TORONTO, April 2 (Reuters) - The Canadian dollargained against the greenback on Thursday as the currency was supported by buoyant equity markets, a decrease in risk aversion and firmness in the price of oil.
The rise comes as recent economic data such as Wednesday's U.S. figures that showed sturdier U.S. factory activity and pending sales of existing homes is spurring optimism an economic recovery may be on its way.
"There's less risk aversion. We're seeing money getting pulled out of safe haven U.S. Treasuries and U.S. dollar, and flowing into equity markets and other currencies such as the Canadian dollar," said Sal Guatieri, senior economist at BMO Capital Markets.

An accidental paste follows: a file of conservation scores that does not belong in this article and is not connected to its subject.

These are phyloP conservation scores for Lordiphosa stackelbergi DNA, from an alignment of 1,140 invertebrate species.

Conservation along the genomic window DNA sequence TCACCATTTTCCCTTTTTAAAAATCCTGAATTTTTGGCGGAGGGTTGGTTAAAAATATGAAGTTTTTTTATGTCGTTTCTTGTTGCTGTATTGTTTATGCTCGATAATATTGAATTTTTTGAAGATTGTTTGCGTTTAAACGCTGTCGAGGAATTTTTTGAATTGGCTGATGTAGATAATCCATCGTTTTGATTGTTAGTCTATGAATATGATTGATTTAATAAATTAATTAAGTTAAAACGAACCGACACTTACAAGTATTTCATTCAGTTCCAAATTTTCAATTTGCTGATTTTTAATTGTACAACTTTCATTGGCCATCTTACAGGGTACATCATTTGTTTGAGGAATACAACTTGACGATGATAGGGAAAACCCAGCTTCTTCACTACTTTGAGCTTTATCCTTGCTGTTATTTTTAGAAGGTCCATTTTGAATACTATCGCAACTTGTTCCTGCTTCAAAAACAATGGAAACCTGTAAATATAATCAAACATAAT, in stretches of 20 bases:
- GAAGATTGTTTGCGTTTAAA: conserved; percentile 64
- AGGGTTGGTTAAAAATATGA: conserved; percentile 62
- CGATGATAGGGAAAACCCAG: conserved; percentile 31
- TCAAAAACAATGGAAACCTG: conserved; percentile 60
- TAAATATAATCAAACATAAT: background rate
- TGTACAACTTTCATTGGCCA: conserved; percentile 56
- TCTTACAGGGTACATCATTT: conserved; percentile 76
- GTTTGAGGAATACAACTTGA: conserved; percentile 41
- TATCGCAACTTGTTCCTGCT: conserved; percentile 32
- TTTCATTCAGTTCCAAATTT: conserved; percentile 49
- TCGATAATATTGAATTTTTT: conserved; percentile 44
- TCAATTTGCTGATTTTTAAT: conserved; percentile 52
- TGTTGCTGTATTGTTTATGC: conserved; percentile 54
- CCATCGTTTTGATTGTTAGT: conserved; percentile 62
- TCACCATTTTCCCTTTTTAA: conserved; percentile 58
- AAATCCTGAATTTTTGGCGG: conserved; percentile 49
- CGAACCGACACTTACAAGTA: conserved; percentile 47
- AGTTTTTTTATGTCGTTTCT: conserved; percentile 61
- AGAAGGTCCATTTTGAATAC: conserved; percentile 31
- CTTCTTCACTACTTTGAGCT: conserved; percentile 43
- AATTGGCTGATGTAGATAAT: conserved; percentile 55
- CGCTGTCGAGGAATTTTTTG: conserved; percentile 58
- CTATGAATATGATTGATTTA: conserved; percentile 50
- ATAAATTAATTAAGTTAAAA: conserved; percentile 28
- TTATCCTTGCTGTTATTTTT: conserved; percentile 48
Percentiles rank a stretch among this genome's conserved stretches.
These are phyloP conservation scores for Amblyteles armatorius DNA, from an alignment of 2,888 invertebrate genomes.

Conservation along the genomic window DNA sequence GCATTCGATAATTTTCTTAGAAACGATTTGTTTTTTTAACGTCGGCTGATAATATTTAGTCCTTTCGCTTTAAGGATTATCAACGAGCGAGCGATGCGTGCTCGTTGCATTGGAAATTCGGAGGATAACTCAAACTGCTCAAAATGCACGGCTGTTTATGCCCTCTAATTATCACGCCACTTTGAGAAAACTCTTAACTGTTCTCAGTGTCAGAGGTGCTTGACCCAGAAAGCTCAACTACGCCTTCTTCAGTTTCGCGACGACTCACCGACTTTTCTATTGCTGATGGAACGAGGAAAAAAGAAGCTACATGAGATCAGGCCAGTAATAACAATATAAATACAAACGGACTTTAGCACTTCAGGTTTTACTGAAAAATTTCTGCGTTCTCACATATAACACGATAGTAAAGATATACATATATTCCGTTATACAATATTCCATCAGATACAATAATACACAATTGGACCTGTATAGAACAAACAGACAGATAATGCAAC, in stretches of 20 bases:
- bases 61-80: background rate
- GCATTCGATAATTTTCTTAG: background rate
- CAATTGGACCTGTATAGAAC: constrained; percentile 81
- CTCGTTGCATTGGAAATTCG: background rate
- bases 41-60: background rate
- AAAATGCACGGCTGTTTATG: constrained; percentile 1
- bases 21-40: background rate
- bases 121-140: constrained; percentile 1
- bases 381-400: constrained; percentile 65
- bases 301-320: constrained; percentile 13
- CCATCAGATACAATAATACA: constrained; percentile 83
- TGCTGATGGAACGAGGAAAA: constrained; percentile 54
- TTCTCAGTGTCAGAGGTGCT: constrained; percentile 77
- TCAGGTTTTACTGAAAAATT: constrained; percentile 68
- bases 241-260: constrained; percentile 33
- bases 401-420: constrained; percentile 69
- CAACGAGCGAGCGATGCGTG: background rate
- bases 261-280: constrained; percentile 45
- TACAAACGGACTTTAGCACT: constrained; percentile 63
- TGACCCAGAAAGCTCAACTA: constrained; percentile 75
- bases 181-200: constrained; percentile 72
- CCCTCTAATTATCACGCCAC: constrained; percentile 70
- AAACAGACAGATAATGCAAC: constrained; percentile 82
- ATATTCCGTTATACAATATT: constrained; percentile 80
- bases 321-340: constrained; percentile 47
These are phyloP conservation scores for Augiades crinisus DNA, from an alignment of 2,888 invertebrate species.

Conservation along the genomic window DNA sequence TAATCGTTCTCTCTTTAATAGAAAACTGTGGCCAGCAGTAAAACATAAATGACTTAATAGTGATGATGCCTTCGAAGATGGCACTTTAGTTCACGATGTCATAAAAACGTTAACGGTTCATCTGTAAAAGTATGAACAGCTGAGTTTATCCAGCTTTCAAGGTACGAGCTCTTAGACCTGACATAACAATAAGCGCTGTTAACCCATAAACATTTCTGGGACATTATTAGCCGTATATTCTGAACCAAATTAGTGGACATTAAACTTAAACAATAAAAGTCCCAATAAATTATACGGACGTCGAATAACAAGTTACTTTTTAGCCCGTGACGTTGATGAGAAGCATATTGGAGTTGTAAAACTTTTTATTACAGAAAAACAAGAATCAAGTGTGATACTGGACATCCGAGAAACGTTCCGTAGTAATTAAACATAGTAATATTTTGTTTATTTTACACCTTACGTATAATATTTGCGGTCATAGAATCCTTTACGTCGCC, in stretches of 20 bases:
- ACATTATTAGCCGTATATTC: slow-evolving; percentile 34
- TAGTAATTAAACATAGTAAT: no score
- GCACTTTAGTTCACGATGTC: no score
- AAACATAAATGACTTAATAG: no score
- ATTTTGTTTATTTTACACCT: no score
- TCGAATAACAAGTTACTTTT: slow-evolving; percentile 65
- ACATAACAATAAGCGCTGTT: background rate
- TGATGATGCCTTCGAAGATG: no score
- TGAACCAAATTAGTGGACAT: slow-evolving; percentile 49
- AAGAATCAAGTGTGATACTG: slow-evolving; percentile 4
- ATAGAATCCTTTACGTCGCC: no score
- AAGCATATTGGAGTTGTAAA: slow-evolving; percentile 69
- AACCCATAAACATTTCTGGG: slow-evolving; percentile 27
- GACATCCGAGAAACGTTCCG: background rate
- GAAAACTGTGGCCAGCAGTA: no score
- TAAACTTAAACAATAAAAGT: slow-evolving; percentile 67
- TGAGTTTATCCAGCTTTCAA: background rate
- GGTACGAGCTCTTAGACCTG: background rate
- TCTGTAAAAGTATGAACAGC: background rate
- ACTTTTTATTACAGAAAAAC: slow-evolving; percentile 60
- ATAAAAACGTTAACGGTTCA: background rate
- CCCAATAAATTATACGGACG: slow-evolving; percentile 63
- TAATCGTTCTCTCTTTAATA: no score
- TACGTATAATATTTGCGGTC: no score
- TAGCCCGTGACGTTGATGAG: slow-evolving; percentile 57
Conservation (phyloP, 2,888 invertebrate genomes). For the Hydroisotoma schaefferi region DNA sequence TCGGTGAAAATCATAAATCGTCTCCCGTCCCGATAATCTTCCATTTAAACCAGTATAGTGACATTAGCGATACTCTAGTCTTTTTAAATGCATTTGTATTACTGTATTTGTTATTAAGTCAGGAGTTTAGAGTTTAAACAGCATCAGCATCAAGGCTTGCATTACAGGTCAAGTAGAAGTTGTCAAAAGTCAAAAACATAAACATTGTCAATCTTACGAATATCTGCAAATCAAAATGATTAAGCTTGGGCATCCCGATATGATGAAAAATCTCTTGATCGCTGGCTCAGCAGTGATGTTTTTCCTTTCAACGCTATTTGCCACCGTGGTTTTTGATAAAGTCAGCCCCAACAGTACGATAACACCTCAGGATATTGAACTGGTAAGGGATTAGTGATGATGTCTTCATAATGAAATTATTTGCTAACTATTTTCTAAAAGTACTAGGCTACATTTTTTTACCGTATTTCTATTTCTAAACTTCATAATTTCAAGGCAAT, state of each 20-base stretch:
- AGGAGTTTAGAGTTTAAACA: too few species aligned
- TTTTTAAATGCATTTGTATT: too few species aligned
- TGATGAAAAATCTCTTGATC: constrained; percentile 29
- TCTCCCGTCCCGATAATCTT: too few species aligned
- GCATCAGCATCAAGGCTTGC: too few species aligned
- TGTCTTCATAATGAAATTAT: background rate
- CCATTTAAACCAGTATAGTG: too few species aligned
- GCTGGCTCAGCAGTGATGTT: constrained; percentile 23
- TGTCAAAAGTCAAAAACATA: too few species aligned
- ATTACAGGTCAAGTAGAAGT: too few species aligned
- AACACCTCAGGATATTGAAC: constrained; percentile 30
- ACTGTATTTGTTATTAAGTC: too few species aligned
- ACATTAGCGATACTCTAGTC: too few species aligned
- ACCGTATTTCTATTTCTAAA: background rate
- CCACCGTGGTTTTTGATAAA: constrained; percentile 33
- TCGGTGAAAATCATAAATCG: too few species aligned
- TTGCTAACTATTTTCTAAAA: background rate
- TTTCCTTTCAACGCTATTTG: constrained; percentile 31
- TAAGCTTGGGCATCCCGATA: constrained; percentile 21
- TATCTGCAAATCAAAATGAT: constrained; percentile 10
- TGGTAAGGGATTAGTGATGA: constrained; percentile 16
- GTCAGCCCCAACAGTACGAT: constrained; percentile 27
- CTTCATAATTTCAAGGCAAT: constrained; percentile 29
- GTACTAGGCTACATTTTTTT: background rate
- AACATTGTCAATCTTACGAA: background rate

The price of oil, of which Canada is a key exporter, rose more than $3 a barrel to above $51 on Thursday, helped by rising equities and as investors hoped G20 leaders would deliver concerted measures to restore global growth. [ID:nT180356]
At 9:09 a.m. (1309 GMT), the Canadian unit was at C$1.2469 to the U.S. dollar, or 80.20 U.S. cents, after touching 80.27 U.S. cents.
Canadian government bond prices were lower across the curve, following U.S. Treasury prices down as risk appetite and stock markets rallied. [ID:nL2975098]
The Canadian unit eked out a small gain against the greenback on Wednesday, finishing at a level that belied its volatile range as risk appetite and technicals pulled the currency off a two-week low. It closed at C$1.2610 to the U.S. dollar, or 79.30 U.S. cents. (Reporting by Jennifer Kwan, Editing by Chizu Nomiyama)
Our Standards: The Thomson Reuters Trust Principles.